A new report in Zillow states that nearly 1.9 million coastal homes nationwide are at risk of being underwater by 2100. Thirty-six coastal cities could be left entirely underwater, with nearly 300 cities losing at least half their homes, says writer, Krishna Rao, Director of Economic Product & Research at Zillow.
According to the research, Florida is the state most greatly at risk, with an estimated 934,411 properties—whose combined total value exceeds $412 billion—expected to be flooded if the sea levels rise as predicted by the scientists. Miami Beach, where nearly 37,500 homes would be affected, reportedly plans to spend half a billion dollars over the next several years to install pumps and raise roads and sea walls.
More than 42,000 California homes—having a combined total value of $49.2 billion—are at stake, with Huntington Beach, Newport Beach, and Long Beach reported to be the most vulnerable regions. New Jersey ($93.1 billion in housing damage), New York ($71 billion), Massachusetts ($51.2 billion), South Carolina ($45 billion), and Hawaii ($25.3 billion) would be the next hardest hit states, according to the report.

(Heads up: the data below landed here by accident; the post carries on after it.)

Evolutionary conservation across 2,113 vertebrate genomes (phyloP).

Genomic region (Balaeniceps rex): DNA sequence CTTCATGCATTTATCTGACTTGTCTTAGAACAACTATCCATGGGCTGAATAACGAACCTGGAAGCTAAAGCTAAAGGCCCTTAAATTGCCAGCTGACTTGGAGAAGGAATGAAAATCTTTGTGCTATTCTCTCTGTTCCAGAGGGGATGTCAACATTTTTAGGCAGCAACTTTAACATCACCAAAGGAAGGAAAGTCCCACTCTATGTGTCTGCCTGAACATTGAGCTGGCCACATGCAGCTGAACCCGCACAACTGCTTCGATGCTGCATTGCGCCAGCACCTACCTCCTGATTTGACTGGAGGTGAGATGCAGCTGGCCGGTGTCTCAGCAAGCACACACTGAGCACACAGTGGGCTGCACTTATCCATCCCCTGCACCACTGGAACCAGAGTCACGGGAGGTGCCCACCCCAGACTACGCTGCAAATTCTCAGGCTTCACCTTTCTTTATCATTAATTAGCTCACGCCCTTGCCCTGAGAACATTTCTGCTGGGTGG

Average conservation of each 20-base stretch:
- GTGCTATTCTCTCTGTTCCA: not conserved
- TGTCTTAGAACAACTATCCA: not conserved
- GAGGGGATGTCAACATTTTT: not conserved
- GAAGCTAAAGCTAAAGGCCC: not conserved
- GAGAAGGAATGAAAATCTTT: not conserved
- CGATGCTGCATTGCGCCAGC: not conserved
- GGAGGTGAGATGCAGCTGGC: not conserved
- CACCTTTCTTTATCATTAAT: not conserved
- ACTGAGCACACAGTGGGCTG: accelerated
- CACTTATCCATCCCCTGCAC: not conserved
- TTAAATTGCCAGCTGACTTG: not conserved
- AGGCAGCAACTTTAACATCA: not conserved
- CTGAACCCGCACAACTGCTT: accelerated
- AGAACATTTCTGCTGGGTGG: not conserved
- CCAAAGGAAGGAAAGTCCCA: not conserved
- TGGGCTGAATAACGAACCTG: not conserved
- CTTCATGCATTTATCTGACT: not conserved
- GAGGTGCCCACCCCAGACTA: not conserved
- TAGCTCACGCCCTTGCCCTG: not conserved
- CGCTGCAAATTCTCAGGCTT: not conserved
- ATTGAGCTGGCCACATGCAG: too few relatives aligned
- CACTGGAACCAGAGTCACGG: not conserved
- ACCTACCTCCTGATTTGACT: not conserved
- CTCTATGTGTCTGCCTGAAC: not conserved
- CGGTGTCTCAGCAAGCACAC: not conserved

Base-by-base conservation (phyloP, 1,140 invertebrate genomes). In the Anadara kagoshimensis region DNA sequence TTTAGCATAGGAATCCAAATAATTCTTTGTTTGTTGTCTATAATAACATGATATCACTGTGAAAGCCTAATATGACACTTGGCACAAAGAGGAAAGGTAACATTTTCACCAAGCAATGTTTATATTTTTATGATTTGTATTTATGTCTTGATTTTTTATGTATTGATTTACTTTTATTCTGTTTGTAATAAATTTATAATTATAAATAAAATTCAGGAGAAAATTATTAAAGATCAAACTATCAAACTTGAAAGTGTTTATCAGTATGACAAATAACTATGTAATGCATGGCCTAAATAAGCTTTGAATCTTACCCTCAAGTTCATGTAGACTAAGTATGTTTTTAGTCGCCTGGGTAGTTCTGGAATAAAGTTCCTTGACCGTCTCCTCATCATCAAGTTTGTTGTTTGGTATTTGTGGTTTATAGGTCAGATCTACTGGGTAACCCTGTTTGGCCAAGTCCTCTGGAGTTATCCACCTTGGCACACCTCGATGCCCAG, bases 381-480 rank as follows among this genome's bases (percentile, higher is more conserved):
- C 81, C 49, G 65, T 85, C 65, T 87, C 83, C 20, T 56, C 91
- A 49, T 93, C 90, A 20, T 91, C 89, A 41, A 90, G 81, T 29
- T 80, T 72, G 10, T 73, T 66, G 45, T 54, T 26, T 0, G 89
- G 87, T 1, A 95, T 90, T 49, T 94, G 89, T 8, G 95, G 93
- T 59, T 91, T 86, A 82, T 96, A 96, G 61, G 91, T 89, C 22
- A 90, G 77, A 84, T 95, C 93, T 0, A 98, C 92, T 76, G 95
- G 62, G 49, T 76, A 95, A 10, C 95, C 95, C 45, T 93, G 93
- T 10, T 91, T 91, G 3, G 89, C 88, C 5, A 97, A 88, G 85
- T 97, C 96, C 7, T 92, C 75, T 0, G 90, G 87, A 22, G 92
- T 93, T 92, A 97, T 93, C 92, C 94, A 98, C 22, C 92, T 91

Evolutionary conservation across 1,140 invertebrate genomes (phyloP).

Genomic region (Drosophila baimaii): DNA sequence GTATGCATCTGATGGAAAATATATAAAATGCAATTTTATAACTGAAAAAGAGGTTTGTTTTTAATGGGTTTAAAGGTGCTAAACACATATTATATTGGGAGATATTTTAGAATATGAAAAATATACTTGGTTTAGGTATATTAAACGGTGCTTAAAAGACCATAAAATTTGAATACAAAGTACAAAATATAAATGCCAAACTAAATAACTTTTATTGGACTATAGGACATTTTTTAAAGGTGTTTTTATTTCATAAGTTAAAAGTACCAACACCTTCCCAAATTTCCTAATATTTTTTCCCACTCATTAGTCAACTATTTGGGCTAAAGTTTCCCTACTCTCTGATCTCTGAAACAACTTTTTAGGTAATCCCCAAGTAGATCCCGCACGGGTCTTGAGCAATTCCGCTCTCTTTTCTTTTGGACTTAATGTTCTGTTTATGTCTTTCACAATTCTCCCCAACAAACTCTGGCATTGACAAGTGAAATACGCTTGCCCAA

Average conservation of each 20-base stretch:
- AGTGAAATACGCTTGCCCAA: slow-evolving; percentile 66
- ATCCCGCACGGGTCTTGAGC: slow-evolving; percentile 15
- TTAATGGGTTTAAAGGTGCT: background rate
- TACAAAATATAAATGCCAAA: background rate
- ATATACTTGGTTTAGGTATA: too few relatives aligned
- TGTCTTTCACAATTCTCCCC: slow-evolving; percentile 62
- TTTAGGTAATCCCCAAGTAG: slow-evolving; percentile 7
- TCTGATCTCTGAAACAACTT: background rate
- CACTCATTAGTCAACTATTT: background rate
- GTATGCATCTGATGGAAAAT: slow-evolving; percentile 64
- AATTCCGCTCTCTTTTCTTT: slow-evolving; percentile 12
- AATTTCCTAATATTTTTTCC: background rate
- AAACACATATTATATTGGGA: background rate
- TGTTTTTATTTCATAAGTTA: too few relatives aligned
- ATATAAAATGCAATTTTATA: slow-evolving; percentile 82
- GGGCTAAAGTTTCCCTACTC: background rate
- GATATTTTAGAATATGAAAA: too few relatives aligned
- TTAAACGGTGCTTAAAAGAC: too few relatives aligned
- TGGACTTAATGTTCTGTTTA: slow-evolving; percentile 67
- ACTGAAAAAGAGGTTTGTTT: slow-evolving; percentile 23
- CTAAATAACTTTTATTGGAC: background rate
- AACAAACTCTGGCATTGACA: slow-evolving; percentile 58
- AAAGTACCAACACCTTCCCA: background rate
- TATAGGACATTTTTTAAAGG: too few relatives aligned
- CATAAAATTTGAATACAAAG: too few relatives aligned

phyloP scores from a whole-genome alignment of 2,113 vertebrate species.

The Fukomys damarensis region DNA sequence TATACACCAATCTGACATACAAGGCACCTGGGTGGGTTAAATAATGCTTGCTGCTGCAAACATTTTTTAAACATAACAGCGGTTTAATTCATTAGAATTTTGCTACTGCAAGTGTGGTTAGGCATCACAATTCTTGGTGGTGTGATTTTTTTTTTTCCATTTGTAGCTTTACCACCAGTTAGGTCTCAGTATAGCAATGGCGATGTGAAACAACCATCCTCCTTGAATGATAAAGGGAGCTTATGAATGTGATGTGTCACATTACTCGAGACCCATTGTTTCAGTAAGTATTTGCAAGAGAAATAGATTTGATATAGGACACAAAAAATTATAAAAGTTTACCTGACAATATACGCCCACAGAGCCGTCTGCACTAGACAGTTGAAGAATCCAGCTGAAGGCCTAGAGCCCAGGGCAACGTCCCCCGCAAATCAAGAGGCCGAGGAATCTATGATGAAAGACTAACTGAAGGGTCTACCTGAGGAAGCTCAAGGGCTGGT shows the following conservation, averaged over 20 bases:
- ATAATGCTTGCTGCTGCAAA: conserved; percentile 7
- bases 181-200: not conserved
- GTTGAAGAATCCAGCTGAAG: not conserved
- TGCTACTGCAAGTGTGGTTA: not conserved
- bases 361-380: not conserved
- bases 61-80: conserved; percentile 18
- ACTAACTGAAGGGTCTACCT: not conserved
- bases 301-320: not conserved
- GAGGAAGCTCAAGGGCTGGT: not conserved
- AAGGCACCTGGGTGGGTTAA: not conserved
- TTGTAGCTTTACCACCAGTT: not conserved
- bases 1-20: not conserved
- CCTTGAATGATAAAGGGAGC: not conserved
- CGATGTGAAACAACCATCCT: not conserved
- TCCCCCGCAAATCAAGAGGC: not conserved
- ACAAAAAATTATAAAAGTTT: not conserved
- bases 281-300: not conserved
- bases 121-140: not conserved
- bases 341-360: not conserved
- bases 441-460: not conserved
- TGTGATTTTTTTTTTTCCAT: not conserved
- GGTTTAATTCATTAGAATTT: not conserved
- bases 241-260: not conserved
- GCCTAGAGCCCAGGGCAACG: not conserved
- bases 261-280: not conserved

Dr. Svenja Gudell, Chief Economist at Zillow, was quoted as saying, “It’s easy to think about how the ocean levels can affect the coasts in an abstract sense, but this analysis shows the real impact it will have on nearly two million homeowners who could lose their homes.“
On March 31, the scientific journal, Nature published research warning that sea levels could rise six feet by the year 2100. This new estimate nearly doubles previous expectations for rising oceans. Predominantly caused by melting Antarctic ice sheets, it was noted that reducing emissions to zero over the next 50 to 60 years would likely keep the sea level increase closer to two feet.
National Oceanic and Atmospheric Administration (NOAA) collects data on which parts of coastal states will be flooded at various levels for the sea to rise. The team at Zillow combined this data with the location and value of homes in each state and city to determine the value of housing at risk if sea levels do, in fact, rise to six feet.
Benjamin Strauss, climate impact scientist and director of the nonprofit news organization, Climate Central, told The Washington Post that while the study’s findings represent potentially grave problems for many coastal areas in the decades ahead, the century beginning in 2100 could see truly catastrophic shifts, unless societies make sharp cuts in greenhouse gas emissions.
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